28
Oct
2011
My Year in Lists
Week Forty Three
Jordan

My Year in Lists chronicles one blogger's quest to understand why music matters to us and what makes it a lasting aspect of our existence. To facilitate this examination, three music fans have contributed a list of 52 essential albums. Each week this year, one album off of each list will be analyzed in an attempt to understand why some music sticks with us and what it means for our lives.

"If the children don't grow up, our bodies get bigger but our hearts get torn up."-Arcade Fire, "Wake Up"

We've talked a lot over the course of this feature about critical and cultural views on music, both of which are essential to a wider view of the medium, its strengths, its weaknesses, and its importance to us as a culture. Yet that isn't really why most of us love music. Most of us love our favorite music because it means something to us personally. We love what we love because of when we heard it, how we connected with it, and what it means to us. Sometimes it's a great break-up album, sometimes its just a viewpoint we connect with. Whatever it is, some music hits us much closer to home than any examination of its critical and cultural merits can possibly describe.

I've mentioned some music that has mattered to me and does matter to me over the course of this feature. Some of it we've covered in this space, and some of what we've covered in this space has come to mean much to me. This week, though, is the first time we will be covering an album that carried deep personal meaning for me from the first few months after its release. I think that Arcade Fire's Funeral is one of the best albums of the last decade, and one of the most important. Either of these is reason enough to love it, and I do love it for both of those reasons, but neither encompasses the true reasons for my love. I honestly think that Arcade Fire (a band, it should be noted that garners near universal praise) is consistently underrated as a band. Its either that or I read far too much meaning into every one of their releases. To me, 2007's Neon Bible is a dark indictment of Bush-era America with all its paranoia and religious fanaticism, a near-perfect encapsulation of its times.

Last year's The Suburbs, which topped many best of lists and won the Grammy for Best Album (making people wonder if The Grammy's were worth caring about again) was very rarely analyzed as the assessment of the promises and failings of Obama and an of the moment look at the consequences of the housing bubble's burst that I see it as (I still maintain that, while I like "Sprawl II (Mountains Beyond Mountains)" more, "We Used to Wait" is the most important song of the decade so far). The group's second and third albums perfectly mix analysis of their specific moments in time with looks at the deeper cultural and philosophical issues they enlighten. And while I love them both dearly, neither will ever come close to Funeral. To me, no album exists that says more about life and death, about aging and growing up (and the difference between the two), about the relationships between parents and kids and what they can each teach each other. Put simply, Funeral is a masterpiece.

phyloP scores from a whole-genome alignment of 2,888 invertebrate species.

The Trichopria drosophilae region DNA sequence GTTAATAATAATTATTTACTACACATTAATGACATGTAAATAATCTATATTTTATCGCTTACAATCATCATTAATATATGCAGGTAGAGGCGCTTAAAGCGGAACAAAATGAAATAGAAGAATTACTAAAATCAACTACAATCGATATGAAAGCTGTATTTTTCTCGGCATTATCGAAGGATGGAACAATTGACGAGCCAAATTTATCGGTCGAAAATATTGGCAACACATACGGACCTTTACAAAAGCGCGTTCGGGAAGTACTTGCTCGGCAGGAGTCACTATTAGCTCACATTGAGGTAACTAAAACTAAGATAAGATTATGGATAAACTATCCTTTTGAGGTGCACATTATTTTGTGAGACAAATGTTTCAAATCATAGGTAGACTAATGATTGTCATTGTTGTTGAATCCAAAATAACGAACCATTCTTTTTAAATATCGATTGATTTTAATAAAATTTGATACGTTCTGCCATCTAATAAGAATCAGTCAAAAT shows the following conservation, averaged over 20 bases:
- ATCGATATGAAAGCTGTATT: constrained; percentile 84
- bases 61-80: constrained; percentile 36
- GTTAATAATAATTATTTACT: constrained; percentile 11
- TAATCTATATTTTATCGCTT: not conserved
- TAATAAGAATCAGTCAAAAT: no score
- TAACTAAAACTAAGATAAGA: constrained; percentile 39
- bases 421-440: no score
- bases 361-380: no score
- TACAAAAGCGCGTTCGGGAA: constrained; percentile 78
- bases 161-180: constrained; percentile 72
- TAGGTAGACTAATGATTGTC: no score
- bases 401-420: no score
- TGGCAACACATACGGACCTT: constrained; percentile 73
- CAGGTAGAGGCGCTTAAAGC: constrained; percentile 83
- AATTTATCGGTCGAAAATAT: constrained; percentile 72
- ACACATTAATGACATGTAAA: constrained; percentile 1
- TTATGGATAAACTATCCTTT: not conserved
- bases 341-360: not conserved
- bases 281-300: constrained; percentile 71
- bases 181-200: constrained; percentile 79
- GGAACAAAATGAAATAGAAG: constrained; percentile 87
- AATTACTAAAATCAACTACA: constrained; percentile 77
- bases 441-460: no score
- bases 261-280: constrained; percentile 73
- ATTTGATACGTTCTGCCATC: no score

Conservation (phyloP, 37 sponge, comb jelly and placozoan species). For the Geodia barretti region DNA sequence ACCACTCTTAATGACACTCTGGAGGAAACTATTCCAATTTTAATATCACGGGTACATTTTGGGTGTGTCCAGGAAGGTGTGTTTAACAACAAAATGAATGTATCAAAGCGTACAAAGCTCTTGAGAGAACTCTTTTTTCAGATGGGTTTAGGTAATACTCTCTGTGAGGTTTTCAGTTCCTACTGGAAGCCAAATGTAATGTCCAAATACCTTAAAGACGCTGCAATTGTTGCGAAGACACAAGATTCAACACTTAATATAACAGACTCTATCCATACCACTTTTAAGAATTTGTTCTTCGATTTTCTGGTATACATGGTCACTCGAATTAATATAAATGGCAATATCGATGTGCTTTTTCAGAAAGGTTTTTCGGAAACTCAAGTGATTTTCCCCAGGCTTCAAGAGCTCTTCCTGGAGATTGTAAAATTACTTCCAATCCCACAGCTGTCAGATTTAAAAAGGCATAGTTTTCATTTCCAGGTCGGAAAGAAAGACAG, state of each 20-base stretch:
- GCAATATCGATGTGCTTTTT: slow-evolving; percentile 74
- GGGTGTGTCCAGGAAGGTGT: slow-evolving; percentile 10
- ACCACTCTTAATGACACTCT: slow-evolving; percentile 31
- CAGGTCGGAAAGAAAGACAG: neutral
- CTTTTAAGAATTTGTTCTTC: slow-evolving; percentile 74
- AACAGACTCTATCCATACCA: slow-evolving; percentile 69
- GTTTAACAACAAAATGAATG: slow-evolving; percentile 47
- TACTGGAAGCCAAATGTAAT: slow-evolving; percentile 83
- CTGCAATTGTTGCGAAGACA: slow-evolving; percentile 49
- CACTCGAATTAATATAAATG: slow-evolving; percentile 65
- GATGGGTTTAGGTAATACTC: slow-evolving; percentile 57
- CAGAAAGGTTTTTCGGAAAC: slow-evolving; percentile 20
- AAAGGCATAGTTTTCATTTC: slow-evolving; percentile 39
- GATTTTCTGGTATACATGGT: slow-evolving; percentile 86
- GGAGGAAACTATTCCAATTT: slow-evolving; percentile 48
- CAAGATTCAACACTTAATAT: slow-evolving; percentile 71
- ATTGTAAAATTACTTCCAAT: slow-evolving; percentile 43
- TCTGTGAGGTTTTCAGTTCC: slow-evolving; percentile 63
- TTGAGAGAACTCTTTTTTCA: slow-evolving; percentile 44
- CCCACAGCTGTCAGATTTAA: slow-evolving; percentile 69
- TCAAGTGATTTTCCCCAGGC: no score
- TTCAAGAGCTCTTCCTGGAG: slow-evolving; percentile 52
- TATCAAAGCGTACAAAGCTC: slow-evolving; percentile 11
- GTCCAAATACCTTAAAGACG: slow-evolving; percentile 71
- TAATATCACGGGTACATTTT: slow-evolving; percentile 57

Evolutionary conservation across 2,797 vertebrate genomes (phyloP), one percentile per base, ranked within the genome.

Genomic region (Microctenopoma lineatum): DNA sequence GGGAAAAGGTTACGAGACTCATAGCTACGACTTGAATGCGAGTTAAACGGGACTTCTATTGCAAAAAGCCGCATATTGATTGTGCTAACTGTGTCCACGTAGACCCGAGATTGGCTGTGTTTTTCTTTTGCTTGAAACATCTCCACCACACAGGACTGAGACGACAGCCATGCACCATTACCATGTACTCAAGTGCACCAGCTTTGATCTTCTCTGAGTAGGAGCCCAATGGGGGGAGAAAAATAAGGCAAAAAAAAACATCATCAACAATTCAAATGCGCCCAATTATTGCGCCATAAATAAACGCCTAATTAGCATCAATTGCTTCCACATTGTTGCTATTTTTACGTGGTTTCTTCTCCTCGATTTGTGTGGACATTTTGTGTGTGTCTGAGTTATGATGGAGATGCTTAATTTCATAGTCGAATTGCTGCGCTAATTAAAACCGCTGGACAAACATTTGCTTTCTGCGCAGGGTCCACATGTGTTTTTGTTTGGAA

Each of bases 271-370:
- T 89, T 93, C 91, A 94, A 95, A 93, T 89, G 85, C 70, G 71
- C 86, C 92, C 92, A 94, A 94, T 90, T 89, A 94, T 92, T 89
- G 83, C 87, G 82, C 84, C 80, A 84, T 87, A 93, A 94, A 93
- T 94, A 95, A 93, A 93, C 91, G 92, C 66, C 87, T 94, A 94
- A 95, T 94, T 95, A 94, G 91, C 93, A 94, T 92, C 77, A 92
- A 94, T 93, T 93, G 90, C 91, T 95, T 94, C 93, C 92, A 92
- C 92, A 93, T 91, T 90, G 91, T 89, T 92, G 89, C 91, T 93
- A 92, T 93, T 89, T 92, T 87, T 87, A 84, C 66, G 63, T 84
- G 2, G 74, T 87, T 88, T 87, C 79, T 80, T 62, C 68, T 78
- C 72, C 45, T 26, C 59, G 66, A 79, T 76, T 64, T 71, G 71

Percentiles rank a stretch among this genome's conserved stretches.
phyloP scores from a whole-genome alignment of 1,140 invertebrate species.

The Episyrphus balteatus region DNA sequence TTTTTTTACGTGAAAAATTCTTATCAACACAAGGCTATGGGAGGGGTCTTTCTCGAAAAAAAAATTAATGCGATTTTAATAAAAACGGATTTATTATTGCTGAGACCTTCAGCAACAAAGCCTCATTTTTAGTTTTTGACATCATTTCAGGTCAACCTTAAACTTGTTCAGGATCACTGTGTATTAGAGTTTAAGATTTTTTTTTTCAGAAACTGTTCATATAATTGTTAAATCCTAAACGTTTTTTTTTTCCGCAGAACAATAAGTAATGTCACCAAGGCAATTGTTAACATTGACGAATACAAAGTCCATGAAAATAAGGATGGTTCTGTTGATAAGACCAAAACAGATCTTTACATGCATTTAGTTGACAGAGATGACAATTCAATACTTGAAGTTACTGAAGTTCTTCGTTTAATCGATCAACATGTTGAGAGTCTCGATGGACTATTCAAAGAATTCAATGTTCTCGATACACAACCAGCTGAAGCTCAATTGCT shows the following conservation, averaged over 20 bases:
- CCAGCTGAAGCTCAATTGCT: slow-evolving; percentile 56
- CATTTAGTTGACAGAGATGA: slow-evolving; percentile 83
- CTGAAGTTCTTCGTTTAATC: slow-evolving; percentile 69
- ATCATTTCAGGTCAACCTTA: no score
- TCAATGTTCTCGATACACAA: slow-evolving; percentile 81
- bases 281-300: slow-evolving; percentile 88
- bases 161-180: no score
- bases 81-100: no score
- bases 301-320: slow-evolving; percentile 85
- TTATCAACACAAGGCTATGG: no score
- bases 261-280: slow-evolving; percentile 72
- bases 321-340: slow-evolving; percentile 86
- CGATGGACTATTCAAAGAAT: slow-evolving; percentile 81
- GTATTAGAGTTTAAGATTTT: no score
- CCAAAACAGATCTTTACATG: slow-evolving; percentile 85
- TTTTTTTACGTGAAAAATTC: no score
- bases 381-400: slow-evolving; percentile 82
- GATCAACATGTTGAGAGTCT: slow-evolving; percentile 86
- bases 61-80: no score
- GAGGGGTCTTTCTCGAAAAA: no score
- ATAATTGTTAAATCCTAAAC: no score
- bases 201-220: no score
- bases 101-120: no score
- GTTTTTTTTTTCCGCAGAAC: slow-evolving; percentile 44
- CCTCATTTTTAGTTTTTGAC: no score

I've avoided doing this since we looked at The Velvet Underground and Nico way back in Week Three, but to make my case for my own, very personal and very singular read on Funeral, I want to take the album track by track. It might take a little while, so if you don't care about Arcade Fire, scroll down a bit and read what I have to say on Portion Control and Mogwai below.

Before we get into it, it is important for me to give brief context. In the year before the album was released, four band members lost loved ones. Regine Chassagne's grandmother died in 2003, Win and William Butler's grandfather, swing-musician Alvino Rey died in March of 2004 and Richard Reed Parry's aunt died in April of 2004. It is with this mindset that the group delved into some of the headiest questions they have yet tackled.

As I see it, Funeral cleaves pretty neatly into two halves, with the first five songs forming the "Neighborhood cycle," which addresses many of the dreams, nightmares, stresses and conflicts of childhood. The opening track, "Neighborhood #1 (Tunnels)" is a fragile and haunting examination of childhood escapism taken completely seriously to its extremes. The song follows two people who escape their homes (at least one of whom does so to avoid his fighting parents) and make a new society out in the snow. First their hair grows out, then they begin to forget society entirely as their skin thickens from the freezing environment. Eventually they have children, but have forgotten all of the names they used to know and are incapable of naming them. Occasionally they remember the comforts of the society they used to be apart of, but they have shed all of their true ties to a world they felt uncomfortable in. As the last refrain, "purify the colors, purify my mind" tells us, they have become in some way purer by escaping the control of their parents.